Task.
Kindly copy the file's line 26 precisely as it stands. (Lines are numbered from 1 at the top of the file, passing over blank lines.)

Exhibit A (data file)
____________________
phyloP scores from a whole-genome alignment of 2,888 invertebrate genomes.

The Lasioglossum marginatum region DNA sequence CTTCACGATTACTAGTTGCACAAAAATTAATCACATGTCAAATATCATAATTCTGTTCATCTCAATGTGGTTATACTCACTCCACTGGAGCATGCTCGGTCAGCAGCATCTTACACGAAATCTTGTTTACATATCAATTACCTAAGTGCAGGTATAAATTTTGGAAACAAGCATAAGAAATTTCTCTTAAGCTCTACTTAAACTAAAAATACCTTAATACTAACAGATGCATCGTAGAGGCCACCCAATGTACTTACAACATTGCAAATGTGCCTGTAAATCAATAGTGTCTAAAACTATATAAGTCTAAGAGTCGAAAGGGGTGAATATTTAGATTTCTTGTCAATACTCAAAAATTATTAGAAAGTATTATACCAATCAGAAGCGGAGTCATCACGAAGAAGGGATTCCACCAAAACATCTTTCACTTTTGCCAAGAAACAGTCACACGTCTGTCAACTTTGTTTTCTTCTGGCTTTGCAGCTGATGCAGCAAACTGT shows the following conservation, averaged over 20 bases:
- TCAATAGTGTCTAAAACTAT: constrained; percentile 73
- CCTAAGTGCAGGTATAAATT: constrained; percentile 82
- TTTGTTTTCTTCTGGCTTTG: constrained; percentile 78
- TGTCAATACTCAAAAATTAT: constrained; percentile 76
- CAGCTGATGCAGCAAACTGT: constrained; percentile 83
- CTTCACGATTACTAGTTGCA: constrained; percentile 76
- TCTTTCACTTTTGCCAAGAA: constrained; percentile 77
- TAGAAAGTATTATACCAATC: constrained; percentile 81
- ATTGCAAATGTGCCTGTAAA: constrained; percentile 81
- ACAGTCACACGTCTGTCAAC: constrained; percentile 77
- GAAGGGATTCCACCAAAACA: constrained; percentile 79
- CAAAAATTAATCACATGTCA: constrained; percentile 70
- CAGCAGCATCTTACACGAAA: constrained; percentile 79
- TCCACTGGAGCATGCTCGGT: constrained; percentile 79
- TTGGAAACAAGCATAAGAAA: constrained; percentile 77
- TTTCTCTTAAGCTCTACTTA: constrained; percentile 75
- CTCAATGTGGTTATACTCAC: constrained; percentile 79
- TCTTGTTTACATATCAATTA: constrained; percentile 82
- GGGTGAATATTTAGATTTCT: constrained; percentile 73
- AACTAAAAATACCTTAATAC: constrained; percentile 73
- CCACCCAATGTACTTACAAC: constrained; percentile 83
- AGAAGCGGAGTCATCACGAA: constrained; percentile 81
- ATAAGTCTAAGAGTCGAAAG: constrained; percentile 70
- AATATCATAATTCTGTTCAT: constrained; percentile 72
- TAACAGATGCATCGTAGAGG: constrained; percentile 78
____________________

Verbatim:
- AATATCATAATTCTGTTCAT: constrained; percentile 72